Though I’m actually not sure that will work. Level fee fiduciary looks not just at the platform itself, but the financial institution and affiliates and related parties. So in a world where the robo-advisor makes the ETF waive its fees, the ETF company still makes more money by having low fee funds waived then high fee funds waived. So you actually still have this conflict of discretion over variable compensation (or at least, variable profitability).
Thus, I suspect the necessary path to fix this may be what I call a “gross-up fee.” They might say your total fee, your all in fee, will always be 30 basis points. If you buy a Schwab ETF that costs you 25 basis points, we’re going to add 5 bps to that part of the allocation. If you buy an outside fund where Schwab makes no money, we’re going to add 30 bps to it. We’re going to gross up the cost so that no matter what your allocation is, Schwab’s slice is a flat 30 bps, or 25 bps, or wherever they set the price point to be competitive. From the company perspective, they will be at a level fee. But it creates a huge mess of a fee structure, because clients will pay different out of pocket fees for different allocations to ensure the total fee is consistent.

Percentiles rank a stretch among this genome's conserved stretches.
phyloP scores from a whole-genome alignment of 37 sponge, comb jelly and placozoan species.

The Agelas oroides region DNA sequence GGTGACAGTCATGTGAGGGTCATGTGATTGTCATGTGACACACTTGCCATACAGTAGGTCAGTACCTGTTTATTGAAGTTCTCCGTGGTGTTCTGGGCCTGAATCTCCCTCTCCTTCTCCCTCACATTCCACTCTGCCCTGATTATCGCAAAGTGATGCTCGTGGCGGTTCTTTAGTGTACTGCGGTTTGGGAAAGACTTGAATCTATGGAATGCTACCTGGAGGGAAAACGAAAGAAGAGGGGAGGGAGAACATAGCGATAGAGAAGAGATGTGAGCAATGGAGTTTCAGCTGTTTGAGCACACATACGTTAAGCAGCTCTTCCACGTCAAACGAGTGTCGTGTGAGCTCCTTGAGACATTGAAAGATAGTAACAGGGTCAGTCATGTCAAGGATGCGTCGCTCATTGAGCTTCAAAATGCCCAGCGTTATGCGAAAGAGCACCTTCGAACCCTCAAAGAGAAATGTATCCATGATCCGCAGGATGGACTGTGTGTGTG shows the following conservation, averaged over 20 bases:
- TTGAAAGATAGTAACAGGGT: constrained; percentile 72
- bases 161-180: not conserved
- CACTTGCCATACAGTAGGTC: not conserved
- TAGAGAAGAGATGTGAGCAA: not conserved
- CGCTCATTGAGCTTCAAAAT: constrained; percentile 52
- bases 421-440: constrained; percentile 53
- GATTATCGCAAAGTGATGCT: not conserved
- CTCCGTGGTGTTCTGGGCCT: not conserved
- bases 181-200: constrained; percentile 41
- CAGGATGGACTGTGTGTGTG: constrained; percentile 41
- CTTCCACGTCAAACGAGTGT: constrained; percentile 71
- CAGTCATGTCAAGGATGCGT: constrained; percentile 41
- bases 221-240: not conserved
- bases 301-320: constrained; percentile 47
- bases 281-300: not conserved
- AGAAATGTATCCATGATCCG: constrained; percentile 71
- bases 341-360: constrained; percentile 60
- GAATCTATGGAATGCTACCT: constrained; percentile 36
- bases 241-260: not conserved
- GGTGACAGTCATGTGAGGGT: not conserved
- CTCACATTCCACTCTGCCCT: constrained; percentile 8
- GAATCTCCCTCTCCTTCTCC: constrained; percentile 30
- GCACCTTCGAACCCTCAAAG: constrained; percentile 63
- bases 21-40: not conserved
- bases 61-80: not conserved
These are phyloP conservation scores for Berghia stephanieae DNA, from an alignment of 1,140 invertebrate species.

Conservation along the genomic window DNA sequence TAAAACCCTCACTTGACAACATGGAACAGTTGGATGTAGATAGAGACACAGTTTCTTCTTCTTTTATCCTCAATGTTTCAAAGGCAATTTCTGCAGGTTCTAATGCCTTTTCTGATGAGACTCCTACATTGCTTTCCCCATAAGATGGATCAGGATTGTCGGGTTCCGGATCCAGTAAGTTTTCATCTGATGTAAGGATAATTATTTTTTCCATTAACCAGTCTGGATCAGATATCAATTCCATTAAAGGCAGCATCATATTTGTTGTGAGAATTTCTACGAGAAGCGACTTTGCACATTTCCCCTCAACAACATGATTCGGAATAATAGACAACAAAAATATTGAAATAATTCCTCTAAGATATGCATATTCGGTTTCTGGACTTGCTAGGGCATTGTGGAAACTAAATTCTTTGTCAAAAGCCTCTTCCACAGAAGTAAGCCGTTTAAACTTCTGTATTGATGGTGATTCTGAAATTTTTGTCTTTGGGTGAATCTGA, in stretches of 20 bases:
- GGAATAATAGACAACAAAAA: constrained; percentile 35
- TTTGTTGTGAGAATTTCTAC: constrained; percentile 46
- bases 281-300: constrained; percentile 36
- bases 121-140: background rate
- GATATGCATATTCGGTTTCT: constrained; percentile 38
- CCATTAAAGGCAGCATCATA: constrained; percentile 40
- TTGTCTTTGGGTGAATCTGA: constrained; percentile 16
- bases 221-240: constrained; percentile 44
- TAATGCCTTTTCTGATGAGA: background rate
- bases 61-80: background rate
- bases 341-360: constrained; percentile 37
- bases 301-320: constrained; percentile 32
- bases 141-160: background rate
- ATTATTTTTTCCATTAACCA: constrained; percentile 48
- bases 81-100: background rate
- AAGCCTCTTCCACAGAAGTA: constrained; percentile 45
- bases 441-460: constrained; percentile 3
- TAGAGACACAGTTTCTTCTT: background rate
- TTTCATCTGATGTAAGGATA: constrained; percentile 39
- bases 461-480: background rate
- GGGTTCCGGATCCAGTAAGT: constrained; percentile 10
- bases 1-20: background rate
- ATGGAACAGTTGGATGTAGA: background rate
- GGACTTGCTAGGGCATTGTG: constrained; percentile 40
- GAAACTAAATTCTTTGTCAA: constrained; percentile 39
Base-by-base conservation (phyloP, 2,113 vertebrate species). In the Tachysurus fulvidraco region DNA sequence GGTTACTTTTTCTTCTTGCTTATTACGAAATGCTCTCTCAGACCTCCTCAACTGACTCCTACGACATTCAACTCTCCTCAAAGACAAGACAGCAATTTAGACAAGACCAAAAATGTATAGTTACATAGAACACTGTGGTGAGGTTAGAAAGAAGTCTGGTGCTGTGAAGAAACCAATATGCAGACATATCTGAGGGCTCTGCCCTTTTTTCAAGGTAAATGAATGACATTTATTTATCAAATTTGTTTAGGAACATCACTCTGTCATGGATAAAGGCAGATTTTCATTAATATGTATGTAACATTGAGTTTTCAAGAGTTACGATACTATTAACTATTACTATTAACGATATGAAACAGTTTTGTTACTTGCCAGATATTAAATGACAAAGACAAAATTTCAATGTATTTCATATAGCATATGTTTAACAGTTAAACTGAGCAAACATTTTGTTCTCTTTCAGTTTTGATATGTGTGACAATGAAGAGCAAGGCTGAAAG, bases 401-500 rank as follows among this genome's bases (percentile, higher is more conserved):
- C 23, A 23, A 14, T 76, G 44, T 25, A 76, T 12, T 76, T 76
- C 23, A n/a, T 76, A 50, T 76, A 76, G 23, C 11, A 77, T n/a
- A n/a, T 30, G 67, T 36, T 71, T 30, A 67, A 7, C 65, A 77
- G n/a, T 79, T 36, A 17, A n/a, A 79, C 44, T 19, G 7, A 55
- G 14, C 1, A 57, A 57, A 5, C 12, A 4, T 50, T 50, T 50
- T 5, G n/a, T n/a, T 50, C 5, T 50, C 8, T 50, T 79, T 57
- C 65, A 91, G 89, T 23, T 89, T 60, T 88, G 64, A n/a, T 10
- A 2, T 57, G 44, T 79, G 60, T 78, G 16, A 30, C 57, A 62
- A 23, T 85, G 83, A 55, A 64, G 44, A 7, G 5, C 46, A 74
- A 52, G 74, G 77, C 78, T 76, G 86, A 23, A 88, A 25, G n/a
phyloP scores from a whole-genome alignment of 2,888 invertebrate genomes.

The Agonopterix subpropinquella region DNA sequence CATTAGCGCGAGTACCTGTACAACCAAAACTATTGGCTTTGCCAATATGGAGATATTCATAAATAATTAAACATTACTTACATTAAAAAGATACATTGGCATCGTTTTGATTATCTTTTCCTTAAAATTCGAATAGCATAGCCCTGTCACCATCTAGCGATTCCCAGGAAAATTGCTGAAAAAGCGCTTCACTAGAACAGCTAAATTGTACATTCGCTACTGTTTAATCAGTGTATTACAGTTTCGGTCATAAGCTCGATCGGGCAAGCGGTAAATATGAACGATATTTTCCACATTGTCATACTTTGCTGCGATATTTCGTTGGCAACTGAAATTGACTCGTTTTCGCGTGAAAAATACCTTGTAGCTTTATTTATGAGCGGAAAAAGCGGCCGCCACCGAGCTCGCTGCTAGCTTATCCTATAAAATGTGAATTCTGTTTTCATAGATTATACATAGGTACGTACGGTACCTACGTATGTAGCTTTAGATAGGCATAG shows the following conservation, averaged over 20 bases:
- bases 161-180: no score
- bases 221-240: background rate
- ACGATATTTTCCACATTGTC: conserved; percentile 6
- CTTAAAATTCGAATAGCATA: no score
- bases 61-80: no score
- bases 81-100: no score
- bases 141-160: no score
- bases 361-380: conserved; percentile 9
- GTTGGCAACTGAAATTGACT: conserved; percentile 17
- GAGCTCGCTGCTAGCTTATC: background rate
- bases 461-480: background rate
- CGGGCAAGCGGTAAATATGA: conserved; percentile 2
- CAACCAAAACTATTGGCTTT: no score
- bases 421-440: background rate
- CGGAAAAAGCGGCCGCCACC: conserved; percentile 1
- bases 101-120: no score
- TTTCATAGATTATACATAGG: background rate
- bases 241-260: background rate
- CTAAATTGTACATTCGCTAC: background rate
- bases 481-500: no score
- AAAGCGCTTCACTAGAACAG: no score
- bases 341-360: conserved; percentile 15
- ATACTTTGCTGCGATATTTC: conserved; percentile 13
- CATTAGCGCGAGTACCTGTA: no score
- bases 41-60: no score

But this is the challenge when trying to operate as a level fee fiduciary with your own manufactured product where you make different margins and different profits off of different products that you put in there! Particularly when they’re managed accounts with discretion. It’s the discretion plus variable compensation (from proprietary product) that create the problem. So either you have to give up the discretion, or you have to give up the variable fees and figure out how to level it across the entire structure.
Robo-Advisors For Only After-Tax Brokerage Accounts?
One other important issue to remember with DoL fiduciary is that at the end of the day, it is still only for retirement accounts and retirement investors.
Which means you can actually still have the conflicted version of the robo-advisor with proprietary products for brokerage accounts (i.e., taxable accounts), just not for IRAs. So we’ll see what happens. We may find that suddenly a couple of robo-advisors start saying we’re only doing brokerage accounts and we’re not going to do retirement accounts anymore. They may say something like, “well we do it in brokerage accounts because that’s where you get the value of the tax loss harvesting and all the rest”. But in truth, the statement “we only do robo-advice for a taxable account” will be a red flag, a warning sign for, “we’re so conflicted we can only do it in a brokerage account, we’re not allowed to do it in a retirement account because of DoL fiduciary!”